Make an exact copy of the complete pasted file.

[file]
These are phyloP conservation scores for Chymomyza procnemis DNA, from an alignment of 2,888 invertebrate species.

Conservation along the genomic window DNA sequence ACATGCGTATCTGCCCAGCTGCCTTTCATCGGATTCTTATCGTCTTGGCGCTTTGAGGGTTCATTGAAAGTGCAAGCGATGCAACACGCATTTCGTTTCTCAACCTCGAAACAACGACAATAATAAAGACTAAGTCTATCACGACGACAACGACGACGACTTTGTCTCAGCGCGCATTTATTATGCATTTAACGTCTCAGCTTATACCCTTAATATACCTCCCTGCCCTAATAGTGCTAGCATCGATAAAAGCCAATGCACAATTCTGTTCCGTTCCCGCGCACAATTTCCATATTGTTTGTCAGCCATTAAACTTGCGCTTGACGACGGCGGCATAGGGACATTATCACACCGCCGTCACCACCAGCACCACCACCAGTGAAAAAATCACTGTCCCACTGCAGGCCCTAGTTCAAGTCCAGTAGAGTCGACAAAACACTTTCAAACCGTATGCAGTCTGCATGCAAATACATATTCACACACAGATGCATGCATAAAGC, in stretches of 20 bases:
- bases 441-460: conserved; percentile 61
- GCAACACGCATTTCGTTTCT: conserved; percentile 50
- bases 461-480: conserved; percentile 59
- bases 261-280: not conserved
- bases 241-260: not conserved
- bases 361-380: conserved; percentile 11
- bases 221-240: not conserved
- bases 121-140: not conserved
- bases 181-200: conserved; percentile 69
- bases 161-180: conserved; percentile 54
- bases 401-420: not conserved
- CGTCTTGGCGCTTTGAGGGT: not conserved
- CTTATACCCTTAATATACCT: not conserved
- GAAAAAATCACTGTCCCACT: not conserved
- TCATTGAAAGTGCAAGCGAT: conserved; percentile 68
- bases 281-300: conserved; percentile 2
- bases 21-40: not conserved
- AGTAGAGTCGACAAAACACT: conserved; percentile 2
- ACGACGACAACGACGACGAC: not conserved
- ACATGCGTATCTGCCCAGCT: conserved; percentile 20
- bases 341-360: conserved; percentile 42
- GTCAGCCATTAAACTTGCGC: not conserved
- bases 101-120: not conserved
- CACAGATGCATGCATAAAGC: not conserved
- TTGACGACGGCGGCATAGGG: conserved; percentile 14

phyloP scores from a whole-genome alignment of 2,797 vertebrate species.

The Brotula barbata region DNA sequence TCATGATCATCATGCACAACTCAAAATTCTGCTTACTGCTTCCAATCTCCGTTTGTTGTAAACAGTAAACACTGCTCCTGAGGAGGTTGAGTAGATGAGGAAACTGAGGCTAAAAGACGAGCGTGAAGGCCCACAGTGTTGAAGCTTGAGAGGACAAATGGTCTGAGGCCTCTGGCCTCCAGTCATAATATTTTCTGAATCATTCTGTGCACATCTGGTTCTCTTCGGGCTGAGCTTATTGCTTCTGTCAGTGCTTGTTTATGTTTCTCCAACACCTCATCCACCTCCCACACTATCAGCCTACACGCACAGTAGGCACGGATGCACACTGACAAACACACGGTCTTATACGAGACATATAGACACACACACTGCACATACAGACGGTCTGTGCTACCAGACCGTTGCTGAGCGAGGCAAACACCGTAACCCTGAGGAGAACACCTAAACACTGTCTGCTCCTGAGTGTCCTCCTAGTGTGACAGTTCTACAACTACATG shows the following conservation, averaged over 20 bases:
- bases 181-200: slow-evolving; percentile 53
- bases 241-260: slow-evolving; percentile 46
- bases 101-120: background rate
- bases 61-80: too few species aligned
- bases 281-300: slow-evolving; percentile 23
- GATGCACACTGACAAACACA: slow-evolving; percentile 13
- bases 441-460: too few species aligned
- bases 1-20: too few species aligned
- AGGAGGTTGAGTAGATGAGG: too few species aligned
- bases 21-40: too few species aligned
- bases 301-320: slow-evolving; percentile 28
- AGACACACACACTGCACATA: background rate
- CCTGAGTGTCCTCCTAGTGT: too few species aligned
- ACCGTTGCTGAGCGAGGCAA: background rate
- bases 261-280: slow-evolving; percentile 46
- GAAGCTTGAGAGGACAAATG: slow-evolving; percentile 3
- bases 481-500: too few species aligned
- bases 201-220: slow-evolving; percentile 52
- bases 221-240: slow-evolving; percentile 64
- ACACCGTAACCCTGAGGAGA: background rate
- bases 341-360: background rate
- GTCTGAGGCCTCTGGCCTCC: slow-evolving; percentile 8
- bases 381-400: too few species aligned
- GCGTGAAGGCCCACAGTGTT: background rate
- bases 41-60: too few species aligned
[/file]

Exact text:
These are phyloP conservation scores for Chymomyza procnemis DNA, from an alignment of 2,888 invertebrate species.

Conservation along the genomic window DNA sequence ACATGCGTATCTGCCCAGCTGCCTTTCATCGGATTCTTATCGTCTTGGCGCTTTGAGGGTTCATTGAAAGTGCAAGCGATGCAACACGCATTTCGTTTCTCAACCTCGAAACAACGACAATAATAAAGACTAAGTCTATCACGACGACAACGACGACGACTTTGTCTCAGCGCGCATTTATTATGCATTTAACGTCTCAGCTTATACCCTTAATATACCTCCCTGCCCTAATAGTGCTAGCATCGATAAAAGCCAATGCACAATTCTGTTCCGTTCCCGCGCACAATTTCCATATTGTTTGTCAGCCATTAAACTTGCGCTTGACGACGGCGGCATAGGGACATTATCACACCGCCGTCACCACCAGCACCACCACCAGTGAAAAAATCACTGTCCCACTGCAGGCCCTAGTTCAAGTCCAGTAGAGTCGACAAAACACTTTCAAACCGTATGCAGTCTGCATGCAAATACATATTCACACACAGATGCATGCATAAAGC, in stretches of 20 bases:
- bases 441-460: conserved; percentile 61
- GCAACACGCATTTCGTTTCT: conserved; percentile 50
- bases 461-480: conserved; percentile 59
- bases 261-280: not conserved
- bases 241-260: not conserved
- bases 361-380: conserved; percentile 11
- bases 221-240: not conserved
- bases 121-140: not conserved
- bases 181-200: conserved; percentile 69
- bases 161-180: conserved; percentile 54
- bases 401-420: not conserved
- CGTCTTGGCGCTTTGAGGGT: not conserved
- CTTATACCCTTAATATACCT: not conserved
- GAAAAAATCACTGTCCCACT: not conserved
- TCATTGAAAGTGCAAGCGAT: conserved; percentile 68
- bases 281-300: conserved; percentile 2
- bases 21-40: not conserved
- AGTAGAGTCGACAAAACACT: conserved; percentile 2
- ACGACGACAACGACGACGAC: not conserved
- ACATGCGTATCTGCCCAGCT: conserved; percentile 20
- bases 341-360: conserved; percentile 42
- GTCAGCCATTAAACTTGCGC: not conserved
- bases 101-120: not conserved
- CACAGATGCATGCATAAAGC: not conserved
- TTGACGACGGCGGCATAGGG: conserved; percentile 14

phyloP scores from a whole-genome alignment of 2,797 vertebrate species.

The Brotula barbata region DNA sequence TCATGATCATCATGCACAACTCAAAATTCTGCTTACTGCTTCCAATCTCCGTTTGTTGTAAACAGTAAACACTGCTCCTGAGGAGGTTGAGTAGATGAGGAAACTGAGGCTAAAAGACGAGCGTGAAGGCCCACAGTGTTGAAGCTTGAGAGGACAAATGGTCTGAGGCCTCTGGCCTCCAGTCATAATATTTTCTGAATCATTCTGTGCACATCTGGTTCTCTTCGGGCTGAGCTTATTGCTTCTGTCAGTGCTTGTTTATGTTTCTCCAACACCTCATCCACCTCCCACACTATCAGCCTACACGCACAGTAGGCACGGATGCACACTGACAAACACACGGTCTTATACGAGACATATAGACACACACACTGCACATACAGACGGTCTGTGCTACCAGACCGTTGCTGAGCGAGGCAAACACCGTAACCCTGAGGAGAACACCTAAACACTGTCTGCTCCTGAGTGTCCTCCTAGTGTGACAGTTCTACAACTACATG shows the following conservation, averaged over 20 bases:
- bases 181-200: slow-evolving; percentile 53
- bases 241-260: slow-evolving; percentile 46
- bases 101-120: background rate
- bases 61-80: too few species aligned
- bases 281-300: slow-evolving; percentile 23
- GATGCACACTGACAAACACA: slow-evolving; percentile 13
- bases 441-460: too few species aligned
- bases 1-20: too few species aligned
- AGGAGGTTGAGTAGATGAGG: too few species aligned
- bases 21-40: too few species aligned
- bases 301-320: slow-evolving; percentile 28
- AGACACACACACTGCACATA: background rate
- CCTGAGTGTCCTCCTAGTGT: too few species aligned
- ACCGTTGCTGAGCGAGGCAA: background rate
- bases 261-280: slow-evolving; percentile 46
- GAAGCTTGAGAGGACAAATG: slow-evolving; percentile 3
- bases 481-500: too few species aligned
- bases 201-220: slow-evolving; percentile 52
- bases 221-240: slow-evolving; percentile 64
- ACACCGTAACCCTGAGGAGA: background rate
- bases 341-360: background rate
- GTCTGAGGCCTCTGGCCTCC: slow-evolving; percentile 8
- bases 381-400: too few species aligned
- GCGTGAAGGCCCACAGTGTT: background rate
- bases 41-60: too few species aligned